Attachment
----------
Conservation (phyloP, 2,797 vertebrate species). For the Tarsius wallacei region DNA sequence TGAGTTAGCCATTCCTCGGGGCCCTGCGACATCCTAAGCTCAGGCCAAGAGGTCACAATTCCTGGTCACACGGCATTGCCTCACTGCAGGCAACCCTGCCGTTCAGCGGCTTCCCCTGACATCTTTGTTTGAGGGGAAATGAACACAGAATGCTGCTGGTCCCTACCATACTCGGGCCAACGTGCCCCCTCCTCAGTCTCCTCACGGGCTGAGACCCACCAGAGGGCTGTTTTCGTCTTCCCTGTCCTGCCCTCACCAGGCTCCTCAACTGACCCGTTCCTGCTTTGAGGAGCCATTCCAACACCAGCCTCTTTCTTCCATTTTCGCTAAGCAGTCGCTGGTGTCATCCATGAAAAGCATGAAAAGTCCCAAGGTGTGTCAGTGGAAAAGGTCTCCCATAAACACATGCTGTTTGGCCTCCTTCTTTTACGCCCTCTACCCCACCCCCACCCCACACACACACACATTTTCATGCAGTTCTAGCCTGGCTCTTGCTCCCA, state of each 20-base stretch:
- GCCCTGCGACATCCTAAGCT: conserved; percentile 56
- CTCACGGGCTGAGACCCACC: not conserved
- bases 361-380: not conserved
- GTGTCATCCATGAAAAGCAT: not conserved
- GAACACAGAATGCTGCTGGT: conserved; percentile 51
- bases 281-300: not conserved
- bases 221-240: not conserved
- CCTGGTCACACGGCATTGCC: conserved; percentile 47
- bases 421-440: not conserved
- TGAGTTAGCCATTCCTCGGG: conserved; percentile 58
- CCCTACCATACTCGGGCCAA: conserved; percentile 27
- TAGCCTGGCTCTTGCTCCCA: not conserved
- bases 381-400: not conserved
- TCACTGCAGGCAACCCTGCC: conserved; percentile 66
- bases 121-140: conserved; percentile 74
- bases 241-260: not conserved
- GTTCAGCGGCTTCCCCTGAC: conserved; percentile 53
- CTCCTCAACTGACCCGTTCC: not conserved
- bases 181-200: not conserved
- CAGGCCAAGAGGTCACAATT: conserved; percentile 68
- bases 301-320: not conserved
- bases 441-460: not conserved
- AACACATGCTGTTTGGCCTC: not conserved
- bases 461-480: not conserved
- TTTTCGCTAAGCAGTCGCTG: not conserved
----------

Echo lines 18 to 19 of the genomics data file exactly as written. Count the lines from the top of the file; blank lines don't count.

- GTTCAGCGGCTTCCCCTGAC: conserved; percentile 53
- CTCCTCAACTGACCCGTTCC: not conserved